The Techno-Global Revolution
Ironically it is the techno-global revolution, i.e., the evolution of worldwide internet and video conferencing technology, that will contribute to an international communication-style that will bridge cultures more and minimize differences, thus reducing the need to have face-to-face direct contacts to conduct business.
The speed of international business life, i.e., communicating at the speed of light, will reduce the need for direct cross-cultural person-to-person, face-to-face contacts, reversing and diminishing the richness of interpersonal experiences that travelers have always relished.
Currently international business consultants report that much overseas business is conducted by telephony, but usually only after initial in- person-to-person introductions are made.
In the quest to avoid terrorism dangers and save costs, overseas business will likely rely more and more on video and telephony conferencing.
The days of schmoozing and socializing, for instance, between Japanese businessmen and Westerners, before conducting business are numbered.
I’m afraid the face-to-face way of conducting business internationally will change radically, especially in light of the changing conditions of safety and security while traveling and conducting business overseas.
But people are people, and there will always be those of us, who seeking the subtleties of similarities and differences between peoples across cultures, will find a way to cherish and experience these qualities. These intercultural contacts will become increasingly more sought after and valued.
Bucking the Trends
Perhaps it is time to think about alternate forms of overseas travel, such as a cruise or a train trip instead. Accordingly, the era of luxury train travel and back to the sea in ships began a decade or two ago, and is on the increase.
People perceive train and ship travel to be very safe and secure, which is somewhat a delusion. Whereas luxury travel in this way is more attended to, i.e., more security people, more service personnel, this trend is not lost on those who would victimize these travelers. Note, the more frequent attacks on cruise ships lately off the coast of Africa.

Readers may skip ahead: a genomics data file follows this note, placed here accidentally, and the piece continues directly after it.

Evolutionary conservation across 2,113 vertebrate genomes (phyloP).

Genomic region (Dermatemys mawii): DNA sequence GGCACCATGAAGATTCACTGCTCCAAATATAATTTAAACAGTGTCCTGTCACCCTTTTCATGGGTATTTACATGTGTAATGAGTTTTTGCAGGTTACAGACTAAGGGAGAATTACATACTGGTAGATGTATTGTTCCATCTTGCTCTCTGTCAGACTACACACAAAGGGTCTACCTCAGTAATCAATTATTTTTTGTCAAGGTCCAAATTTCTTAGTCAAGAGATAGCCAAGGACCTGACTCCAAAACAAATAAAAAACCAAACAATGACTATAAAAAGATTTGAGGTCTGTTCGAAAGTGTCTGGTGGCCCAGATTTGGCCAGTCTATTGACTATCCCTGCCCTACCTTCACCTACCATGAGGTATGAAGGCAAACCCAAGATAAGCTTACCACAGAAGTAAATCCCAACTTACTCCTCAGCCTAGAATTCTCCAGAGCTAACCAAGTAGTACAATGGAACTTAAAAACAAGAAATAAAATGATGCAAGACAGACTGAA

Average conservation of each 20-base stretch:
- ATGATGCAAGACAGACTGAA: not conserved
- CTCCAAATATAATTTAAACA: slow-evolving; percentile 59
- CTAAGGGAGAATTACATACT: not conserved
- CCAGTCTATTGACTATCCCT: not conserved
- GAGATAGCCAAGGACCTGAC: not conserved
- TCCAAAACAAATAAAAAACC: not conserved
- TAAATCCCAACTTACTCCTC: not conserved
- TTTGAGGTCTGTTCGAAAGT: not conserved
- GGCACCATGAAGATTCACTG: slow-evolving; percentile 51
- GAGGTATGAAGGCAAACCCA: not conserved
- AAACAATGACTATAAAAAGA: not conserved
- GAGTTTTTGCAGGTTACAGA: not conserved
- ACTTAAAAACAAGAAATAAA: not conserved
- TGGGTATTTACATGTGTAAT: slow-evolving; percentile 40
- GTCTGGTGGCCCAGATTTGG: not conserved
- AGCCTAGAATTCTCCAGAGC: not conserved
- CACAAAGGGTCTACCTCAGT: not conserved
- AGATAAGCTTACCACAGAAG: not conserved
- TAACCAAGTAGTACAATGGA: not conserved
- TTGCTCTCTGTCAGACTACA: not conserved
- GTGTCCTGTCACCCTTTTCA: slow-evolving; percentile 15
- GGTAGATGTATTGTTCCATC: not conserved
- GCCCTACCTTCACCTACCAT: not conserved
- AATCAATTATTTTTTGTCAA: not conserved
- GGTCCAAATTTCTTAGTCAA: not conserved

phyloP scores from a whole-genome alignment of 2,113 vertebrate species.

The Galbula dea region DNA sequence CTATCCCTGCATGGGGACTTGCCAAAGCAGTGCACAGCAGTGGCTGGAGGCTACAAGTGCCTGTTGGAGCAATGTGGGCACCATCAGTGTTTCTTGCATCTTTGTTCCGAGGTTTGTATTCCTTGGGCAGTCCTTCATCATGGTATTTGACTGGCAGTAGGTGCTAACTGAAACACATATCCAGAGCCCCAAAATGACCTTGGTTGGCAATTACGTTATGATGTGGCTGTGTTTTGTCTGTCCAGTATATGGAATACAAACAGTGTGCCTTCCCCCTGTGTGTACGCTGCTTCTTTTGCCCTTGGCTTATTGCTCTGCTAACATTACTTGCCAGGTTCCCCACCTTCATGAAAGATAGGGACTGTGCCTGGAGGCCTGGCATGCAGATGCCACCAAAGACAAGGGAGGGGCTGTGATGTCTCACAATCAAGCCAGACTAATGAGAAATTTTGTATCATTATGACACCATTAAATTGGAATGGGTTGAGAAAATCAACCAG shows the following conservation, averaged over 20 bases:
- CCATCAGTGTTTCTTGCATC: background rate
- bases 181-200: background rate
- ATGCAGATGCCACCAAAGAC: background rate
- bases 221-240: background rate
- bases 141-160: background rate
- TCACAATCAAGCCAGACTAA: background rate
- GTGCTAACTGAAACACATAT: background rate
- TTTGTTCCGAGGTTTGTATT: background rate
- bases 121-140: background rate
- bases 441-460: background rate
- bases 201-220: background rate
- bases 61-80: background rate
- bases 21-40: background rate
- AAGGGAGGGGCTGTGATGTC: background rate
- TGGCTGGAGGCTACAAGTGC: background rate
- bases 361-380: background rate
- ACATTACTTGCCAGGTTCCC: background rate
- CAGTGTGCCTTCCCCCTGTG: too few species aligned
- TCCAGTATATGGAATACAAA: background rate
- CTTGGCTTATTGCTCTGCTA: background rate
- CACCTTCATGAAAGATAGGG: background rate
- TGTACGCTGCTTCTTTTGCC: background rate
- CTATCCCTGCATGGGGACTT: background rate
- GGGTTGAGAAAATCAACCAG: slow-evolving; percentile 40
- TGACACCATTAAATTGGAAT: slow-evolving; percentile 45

And, for years, invaders of trains have been spraying sleeping gas on unwary travelers, thus becoming robbery victims in the process. These seem to be more the second-class trains. The more luxury trains seem to have largely avoided this problem, but with the increase in this type of travel, international terrorists and thieves will begin to take more notice of opportunities.
Roads Less Traveled By: The Fear Factor
With terrorist threats on the upswing, who travels less, who travel the same, and who might even travel more?
I notice a lot of travel articles coming out these days seeming to focus on the diminishing of travel as a function of increasing terror compounded with a fear of flying … I think this waxes and wanes in tandem with threats and over time.
Who flies less?
I don’t know what the percentage is of those who have a fear of flying. I think it is higher than people think. Compound this with the fear of terror, and I think you have a multiplicative effect. Thus, more immediately, travel overseas tapers off and tends to return to normal after a time. I hear quite a lot among travelers, that they are curtailing their flying.
Who flies the same?
Your typical business travelers and people less fear-based, probably going to destinations not particularly featured in the news, e.g., London. People with prior paid vacations and tours are likely not canceling them.
Also, my experience with seasoned travelers is that their ‘risk-assessments’ seem to carry them forward, above and beyond the minor nuisances of increased hassles dealing with air travel. They are seemingly more willing to take more ‘considered’ or ‘reasoned’ chances which goes well past the air travel ‘getting-there’ phase.
For them, current (air) travel hassles are not even an issue. Travelers I know are not hampered in the least by recent events in the structuring of their travel plans.
These are the travelers who strive to be ‘all they can be.’ They seek out personal travel challenges, the adrenalin rushes, and the peak experiences. They are simply undeterred.
Who travels more?
This is an interesting question. And my answer may surprise you! There are simply those travelers who seek out the best travel bargains in spite of risks and dangers. One recent interviewee (psychology of travel book I am writing) told me that he decided to go to Egypt at the time of one of the Middle East wars, precisely because there simply were too many great travel bargains to be resisted. He added, “I was nearly hailed as a hero!” in that Egyptians seemed appreciative that he decided to visit their country in spite of obvious dangers. I have interviewed other travelers who express similar views.
Dr Michael Brein–09/01/2006
* Dr Michael Brein is The Travel Psychologist living on Bainbridge Island, Washington. He is an avid world-traveler as well as author, publisher and lecturer on a variety of travel subjects. His travel guide series, Michael Brein’s Travel Guides to Sightseeing by Public Transportation may be viewed at www.michaelbrein.com. Michael Brein may be reached at firstname.lastname@example.org or 206.618.7618.